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B734

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B734
Location Map ( geo)
Cameraicon.png View gallery (11)
From:  Girvan (NX192986)
To:  Ballantrae (N) (NX091850)
Distance:  21.8 miles (35.1 km)
Meets:  A77, B7044, A714, A77
Former Number(s):  A765
Highway Authorities

South Ayrshire

Traditional Counties

Ayrshire

Route outline (key)
B734 Girvan - Barr - Pinmore Mains
(A714) Pinmore Mains - Almont
B734 Almont - Ballantrae
This article is about the current B734 in Ayrshire.
For the original B734 in Wigtownshire, now the A746, see B734 (Wigtownshire)
.

The B734 is a long-way-round route in south Ayrshire.

Route

Girvan - Pinmore

The route starts at the Bridgemill Roundabout on the A77 on the northern edge of Girvan. From here the B734 heads due east, following the Water of Girvan upstream, although the quickest route from here to the far end of the route is to follow the A77 southwards. After a couple of kinks to avoid a meander of the river, the B734 follows a long straight section across fields while the river continues to meander back and forth across its flood plain to the north. Half way along the main straight, the B7035 comes in from the right, and the two route's multiplex for the next mile and a half as the road slowly climbs away from the river. At the end of the straight, another windy section again avoids a meander before a short straight leads into Old Dailly. Here the route TOTSOs to the right, as the B7035 continues ahead, and climbs steeply out of the valley. A short straight through fields is followed by a much twistier section that lifts the road up onto the moorland hills above. It uses a couple of small valleys to wind uphill before finally levelling out a little.

Near Doularg

Somewhere near the top of the climb, the white centre line disappears for a time, although the road is still mostly wide enough for two cars to pass with ease. Around another bend, the route finds itself coming onto a slight ledge on the slopes above the Penwhapple Burn, and after a tight horseshoe bend over a stream, green fields once more appear amongst the moorland. A couple of farms are passed as the road winds round to the head of the valley, where it passes below Penwhapple Reservoir (which is not visible from the road) and to the east of a large wind farm (which is). After crossing the Penwhapple Burn below the dam, the road reaches a summit of 212m before beginning to descend. Having crossed the watershed, the route follows a series of burns downstream in a generally south easterly direction. The road is rarely straight for long as it winds steadily downhill, passing the lonely farm of Lanes, with few other buildings in sight from the road. The road again loses the centre line, and gets twistier as the road nears the valley of the River Stinchar, with some quite tight wiggles to negotiate, but there are fine views out across the valley ahead.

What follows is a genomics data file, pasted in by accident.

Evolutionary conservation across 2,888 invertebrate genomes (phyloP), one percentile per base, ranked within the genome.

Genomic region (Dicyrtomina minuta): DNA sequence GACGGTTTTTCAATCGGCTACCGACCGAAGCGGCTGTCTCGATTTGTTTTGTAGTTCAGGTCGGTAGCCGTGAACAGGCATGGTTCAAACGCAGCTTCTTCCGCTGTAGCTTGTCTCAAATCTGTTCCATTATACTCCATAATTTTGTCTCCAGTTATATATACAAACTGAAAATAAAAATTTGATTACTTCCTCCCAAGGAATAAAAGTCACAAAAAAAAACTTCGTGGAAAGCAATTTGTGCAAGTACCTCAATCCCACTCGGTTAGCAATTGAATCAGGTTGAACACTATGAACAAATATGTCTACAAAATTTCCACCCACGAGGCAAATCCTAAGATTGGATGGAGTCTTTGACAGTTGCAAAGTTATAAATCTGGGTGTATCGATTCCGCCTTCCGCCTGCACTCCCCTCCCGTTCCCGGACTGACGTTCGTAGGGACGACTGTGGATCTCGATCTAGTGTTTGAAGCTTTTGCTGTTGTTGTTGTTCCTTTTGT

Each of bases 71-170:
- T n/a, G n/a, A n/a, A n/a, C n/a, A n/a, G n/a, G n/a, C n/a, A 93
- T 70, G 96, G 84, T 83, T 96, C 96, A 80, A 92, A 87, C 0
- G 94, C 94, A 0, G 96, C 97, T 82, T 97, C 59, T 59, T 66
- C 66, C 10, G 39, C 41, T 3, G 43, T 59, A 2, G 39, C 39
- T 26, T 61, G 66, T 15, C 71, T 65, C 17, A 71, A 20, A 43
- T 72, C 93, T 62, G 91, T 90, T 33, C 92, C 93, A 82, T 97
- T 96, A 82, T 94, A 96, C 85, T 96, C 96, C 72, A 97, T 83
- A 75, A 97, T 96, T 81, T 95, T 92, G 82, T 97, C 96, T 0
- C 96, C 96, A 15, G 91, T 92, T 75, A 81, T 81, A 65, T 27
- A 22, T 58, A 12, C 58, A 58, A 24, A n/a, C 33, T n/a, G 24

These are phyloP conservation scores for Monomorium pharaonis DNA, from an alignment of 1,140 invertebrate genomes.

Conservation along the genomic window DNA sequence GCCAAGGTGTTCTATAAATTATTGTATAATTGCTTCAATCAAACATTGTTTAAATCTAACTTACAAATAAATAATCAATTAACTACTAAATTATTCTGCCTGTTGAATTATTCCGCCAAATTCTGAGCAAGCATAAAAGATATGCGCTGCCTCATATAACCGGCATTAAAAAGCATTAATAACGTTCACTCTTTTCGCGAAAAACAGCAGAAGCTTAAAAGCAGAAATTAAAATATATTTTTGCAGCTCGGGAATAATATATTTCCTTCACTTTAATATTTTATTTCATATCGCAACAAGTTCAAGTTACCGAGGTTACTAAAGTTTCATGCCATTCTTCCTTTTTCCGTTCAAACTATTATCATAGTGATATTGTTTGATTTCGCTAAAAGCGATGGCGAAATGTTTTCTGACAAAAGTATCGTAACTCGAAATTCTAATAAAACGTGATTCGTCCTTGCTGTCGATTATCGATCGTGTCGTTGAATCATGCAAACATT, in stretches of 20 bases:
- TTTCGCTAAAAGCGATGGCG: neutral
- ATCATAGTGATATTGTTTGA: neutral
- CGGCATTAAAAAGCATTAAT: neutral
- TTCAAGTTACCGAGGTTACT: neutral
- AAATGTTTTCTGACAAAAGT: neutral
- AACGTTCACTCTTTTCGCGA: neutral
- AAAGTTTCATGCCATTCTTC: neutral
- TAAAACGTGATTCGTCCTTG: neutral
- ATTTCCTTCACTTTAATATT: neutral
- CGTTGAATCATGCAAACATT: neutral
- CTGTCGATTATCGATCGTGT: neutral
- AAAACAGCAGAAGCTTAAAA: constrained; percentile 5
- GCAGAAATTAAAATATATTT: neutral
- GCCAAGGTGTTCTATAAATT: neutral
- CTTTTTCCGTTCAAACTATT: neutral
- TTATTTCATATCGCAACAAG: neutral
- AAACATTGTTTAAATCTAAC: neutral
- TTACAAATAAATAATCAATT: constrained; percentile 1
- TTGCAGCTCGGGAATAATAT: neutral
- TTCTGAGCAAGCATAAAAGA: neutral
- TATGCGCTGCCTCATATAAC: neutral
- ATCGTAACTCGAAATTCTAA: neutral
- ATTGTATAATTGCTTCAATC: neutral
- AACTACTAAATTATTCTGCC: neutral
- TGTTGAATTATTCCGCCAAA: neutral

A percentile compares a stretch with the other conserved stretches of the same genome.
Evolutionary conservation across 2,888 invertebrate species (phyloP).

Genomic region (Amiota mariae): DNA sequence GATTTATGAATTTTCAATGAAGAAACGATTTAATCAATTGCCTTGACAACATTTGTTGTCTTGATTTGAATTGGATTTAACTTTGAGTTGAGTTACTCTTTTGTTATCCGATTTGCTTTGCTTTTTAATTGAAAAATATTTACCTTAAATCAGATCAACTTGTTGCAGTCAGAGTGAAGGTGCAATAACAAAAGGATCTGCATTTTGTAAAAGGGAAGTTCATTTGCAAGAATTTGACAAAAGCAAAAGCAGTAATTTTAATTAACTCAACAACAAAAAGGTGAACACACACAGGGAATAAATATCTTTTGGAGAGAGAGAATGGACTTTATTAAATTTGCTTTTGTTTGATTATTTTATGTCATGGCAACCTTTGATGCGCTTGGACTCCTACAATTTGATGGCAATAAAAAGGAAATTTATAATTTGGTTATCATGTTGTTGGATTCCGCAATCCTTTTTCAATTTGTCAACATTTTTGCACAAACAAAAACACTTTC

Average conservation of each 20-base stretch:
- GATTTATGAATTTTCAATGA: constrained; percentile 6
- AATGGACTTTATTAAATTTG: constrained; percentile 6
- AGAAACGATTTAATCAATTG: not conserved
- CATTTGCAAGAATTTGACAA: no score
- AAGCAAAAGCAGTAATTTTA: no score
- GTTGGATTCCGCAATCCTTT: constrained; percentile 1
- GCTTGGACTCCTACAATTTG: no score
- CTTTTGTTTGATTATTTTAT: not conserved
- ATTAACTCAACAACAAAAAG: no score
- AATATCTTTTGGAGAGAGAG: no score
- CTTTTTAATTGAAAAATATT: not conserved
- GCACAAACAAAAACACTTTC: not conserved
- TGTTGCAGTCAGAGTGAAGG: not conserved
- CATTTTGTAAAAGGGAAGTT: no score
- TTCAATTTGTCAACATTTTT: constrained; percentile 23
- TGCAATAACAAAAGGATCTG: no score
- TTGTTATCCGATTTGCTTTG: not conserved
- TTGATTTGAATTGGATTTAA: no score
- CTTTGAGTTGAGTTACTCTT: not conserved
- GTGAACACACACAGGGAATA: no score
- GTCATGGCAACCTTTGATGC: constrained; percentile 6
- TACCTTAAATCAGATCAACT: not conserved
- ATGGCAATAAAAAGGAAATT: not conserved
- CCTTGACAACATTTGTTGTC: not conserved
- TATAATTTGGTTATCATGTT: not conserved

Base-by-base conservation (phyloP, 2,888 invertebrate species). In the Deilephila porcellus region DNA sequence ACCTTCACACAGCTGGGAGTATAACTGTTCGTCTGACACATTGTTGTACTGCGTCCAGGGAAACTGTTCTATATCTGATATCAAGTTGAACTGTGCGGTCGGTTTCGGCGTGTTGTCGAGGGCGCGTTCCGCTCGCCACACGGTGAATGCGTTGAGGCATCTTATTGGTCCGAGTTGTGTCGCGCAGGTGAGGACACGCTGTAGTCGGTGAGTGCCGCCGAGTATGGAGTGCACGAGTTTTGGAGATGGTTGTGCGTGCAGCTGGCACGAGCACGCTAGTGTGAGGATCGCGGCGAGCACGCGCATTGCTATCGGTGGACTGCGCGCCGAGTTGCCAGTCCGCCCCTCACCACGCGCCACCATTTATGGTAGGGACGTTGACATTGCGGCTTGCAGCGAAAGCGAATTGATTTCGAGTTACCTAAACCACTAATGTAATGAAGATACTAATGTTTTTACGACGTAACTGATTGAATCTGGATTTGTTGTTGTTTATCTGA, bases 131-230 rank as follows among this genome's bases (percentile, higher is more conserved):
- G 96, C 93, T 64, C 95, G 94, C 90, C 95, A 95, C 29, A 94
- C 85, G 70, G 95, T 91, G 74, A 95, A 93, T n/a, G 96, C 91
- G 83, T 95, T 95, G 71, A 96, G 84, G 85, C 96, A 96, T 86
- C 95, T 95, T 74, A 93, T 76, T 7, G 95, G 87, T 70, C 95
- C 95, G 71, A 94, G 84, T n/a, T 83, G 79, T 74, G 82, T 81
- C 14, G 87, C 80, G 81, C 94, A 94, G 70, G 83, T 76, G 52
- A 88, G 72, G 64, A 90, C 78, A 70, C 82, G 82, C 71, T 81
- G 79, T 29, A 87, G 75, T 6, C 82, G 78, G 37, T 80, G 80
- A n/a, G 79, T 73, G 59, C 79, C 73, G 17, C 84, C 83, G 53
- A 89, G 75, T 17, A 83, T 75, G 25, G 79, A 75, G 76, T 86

Presently the road descends to the riverbank, where it runs through the trees before a sharp left turn leads over the River Stinchar on the narrow Stinchar Bridge. The road ahead leads into the pretty little village of Barr, with its riverside green and brightly painted houses. The B734, however, TOTSO right in front of the church and leaves the village almost as soon as it arrived. The Water of Gregg is crossed on a small bridge, and then a left turn leads into a housing estate, beyond which the road drops to single track as it winds gently across the riverside meadows as it follows the Stinchar downstream. For the next couple of miles the route heads south west, hugging the edge of the valley floor, with forestry on the slopes above. A little over a mile from Barr, the road is squeezed onto the riverbank as the river meanders across the valley floor, but a thick line of trees hides the water.

A little further on, the road climbs a little through trees and past a handful of houses to Cairnwhin. It then climbs further up the side of the valley, where breaks in the trees offer some stunning views of lush green fields and patches of woodland rising up to the moorland tops on the far side of the valley. The summit of this section is a little over 100m near Merkland, from where there is a fairly steep descent back to the valley floor. Before long, however, the road starts to climb again, gently winding as it gains height. This is a very pleasant drive through the valley, with dappled sunlight coming through the trees and fine scenery to enjoy. The letdown is the road, which remains resolutely single track and could do with a few more passing places here and there, although traffic is generally light. After passing Pinmore Mains, a couple of short straights lead to a much steeper descent round a hairpin bend to Pinmore Bridge over the River Stinchar. On the west bank, the A714 is met at a T-junction.